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Prison reforms: SC seeks details of jails having over 150 pc occupancy


Press Trust of India New Delhi
The Supreme Court has asked the National Legal Services Authority (NALSA) to look into the issue of overcrowding of prisons and furnish figures before it regarding the population in the jails where occupancy was over 150 per cent as on December 31 last year.

A three-judge bench headed by Justice Madan B Lokur also asked an advocate, who is assisting the court as an amicus curiae in the matter, to look into the issue of rehabilitation and welfare of women prisoners as well as their children, including the aspect of education of such kids.

The bench, which also comprised Justices Kurian Joseph and Deepak Gupta, asked NALSA Director Surinder S Rathi to ascertain through the member secretaries of the state legal services authorities, the number of vacant posts lying in major prisons in all states and union territories.

"For the time being, we request Surinder Rathi, Director, NALSA to look into the issue of overcrowding as highlighted by the amicus and furnish figures of the population in the jails where occupancy is more than 150 per cent as on December 31, 2017," the bench said.

The apex court said the issues related to standard operating procedure for Under Trial Review Committees (UTRCs) and responses received from states and union territories on open jails would be dealt by it on the next date of hearing on March 27.

A UTRC, set up in every district, deliberates and recommends the release of undertrial prisoners and convicts who have undergone their sentences or are entitled to be released from jail due to bail or remission granted to them.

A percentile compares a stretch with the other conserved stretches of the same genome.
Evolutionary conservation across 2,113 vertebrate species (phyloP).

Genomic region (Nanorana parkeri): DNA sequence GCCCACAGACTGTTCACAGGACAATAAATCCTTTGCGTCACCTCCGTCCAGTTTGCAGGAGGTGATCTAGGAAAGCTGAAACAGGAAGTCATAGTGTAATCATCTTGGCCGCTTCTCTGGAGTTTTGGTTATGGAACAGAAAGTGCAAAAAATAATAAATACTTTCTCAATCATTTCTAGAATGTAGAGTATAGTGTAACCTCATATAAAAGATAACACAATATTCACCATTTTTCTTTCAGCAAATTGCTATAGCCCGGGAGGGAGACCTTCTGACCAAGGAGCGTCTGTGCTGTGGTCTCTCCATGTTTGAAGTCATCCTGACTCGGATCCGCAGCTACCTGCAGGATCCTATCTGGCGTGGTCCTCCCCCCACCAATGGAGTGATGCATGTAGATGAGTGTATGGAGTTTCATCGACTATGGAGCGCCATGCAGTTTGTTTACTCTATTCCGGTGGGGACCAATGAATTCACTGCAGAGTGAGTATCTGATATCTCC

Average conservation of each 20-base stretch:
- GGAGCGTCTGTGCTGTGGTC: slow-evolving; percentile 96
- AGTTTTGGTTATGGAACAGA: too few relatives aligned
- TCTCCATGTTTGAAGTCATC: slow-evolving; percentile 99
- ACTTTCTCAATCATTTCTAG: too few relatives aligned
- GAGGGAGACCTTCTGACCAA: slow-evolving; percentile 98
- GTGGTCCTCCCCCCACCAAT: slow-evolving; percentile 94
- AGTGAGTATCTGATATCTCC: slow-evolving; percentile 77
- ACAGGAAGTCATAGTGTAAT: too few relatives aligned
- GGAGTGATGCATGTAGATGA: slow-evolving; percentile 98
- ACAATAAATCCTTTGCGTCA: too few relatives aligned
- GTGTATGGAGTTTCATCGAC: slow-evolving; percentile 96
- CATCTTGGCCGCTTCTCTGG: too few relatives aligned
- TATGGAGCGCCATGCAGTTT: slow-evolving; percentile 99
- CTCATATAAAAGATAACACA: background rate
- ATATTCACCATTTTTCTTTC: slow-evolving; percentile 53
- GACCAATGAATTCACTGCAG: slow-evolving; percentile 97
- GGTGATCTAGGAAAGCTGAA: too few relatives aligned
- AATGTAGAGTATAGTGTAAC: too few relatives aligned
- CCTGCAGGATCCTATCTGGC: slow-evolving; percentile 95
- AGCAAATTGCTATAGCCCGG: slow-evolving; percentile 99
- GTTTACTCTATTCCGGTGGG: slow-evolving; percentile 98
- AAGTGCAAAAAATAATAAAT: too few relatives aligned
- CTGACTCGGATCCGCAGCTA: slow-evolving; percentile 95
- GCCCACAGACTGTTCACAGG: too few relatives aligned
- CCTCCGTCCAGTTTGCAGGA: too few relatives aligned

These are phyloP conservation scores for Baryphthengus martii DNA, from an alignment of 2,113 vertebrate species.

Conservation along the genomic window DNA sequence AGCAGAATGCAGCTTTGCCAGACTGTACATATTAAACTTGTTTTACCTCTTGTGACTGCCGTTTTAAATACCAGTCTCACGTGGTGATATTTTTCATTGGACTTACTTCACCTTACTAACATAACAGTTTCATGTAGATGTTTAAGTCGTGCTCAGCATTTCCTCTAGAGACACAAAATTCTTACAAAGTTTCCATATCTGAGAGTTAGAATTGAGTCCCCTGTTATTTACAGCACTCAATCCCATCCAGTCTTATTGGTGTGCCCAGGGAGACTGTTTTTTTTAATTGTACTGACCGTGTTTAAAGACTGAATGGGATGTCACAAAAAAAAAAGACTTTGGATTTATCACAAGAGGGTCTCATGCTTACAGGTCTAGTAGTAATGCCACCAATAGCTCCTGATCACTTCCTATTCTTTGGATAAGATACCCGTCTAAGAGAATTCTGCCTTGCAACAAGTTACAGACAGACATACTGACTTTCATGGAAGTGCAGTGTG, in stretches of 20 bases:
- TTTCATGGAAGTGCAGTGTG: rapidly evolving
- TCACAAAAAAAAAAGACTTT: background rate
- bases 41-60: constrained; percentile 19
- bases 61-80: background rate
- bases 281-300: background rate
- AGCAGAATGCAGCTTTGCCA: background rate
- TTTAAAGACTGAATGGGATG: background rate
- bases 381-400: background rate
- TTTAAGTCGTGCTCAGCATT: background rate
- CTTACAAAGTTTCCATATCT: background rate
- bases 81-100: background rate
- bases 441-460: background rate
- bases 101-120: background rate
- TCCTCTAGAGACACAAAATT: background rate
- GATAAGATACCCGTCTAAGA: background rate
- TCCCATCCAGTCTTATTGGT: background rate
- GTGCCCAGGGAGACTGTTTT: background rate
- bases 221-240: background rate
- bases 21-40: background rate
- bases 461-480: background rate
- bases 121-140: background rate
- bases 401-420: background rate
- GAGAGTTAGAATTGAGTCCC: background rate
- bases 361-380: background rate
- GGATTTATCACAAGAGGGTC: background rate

Semi-open prisons or open prisons allow convicts to work outside the jail premises and earn a livelihood and return in the evening. The concept was brought in to assimilate the convicts with the society and reduce their psychological pressure as they faced lack of confidence in leading normal lives outside.

The top court is hearing a matter relating to inhuman conditions prevailing in 1,382 prisons across the country.

It had earlier expressed shock at the large number of people languishing in jails in "complete violation" of their rights despite recommendations for their release by the legal services authority and had termed the situation as unacceptable.

In September last year, the apex court had also passed an order on the issue of custodial deaths and said this was a crime and such incidents indicated the "apparent disdain" of the state to the life and liberty of prisoners.

It had also passed a slew of directions over unnatural deaths and on prison reforms across India.

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First Published: Feb 26 2018 | 2:50 PM IST

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